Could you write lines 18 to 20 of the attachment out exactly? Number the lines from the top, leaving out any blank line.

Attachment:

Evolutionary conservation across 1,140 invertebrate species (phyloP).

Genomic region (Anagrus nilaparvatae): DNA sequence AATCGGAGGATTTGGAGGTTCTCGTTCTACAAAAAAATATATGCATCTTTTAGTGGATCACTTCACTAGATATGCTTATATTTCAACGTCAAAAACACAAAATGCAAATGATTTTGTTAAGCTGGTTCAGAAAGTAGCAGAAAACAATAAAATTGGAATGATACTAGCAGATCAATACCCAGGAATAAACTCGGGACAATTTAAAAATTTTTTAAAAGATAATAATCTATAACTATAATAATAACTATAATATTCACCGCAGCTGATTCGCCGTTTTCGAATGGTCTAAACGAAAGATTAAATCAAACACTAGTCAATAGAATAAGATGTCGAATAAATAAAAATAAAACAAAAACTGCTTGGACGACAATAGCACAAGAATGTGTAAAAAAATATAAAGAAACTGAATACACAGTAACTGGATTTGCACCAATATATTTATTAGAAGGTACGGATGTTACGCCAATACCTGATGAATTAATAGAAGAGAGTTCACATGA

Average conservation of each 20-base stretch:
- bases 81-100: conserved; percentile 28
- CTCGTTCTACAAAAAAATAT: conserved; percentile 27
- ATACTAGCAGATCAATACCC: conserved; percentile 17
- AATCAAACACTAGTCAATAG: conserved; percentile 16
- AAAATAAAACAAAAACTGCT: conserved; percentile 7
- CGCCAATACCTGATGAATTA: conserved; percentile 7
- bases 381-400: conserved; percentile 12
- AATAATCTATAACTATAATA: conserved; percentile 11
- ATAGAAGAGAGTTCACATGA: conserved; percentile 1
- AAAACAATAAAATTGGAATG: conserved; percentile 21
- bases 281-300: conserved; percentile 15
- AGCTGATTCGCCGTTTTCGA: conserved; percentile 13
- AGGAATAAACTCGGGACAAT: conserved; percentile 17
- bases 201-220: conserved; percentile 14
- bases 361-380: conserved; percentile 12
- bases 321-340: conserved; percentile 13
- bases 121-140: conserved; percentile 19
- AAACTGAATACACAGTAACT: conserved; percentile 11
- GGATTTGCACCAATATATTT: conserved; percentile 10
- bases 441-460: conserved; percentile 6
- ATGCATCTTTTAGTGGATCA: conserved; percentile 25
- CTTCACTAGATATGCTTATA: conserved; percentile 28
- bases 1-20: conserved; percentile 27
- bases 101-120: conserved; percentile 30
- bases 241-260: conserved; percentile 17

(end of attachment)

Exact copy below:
- bases 361-380: conserved; percentile 12
- bases 321-340: conserved; percentile 13
- bases 121-140: conserved; percentile 19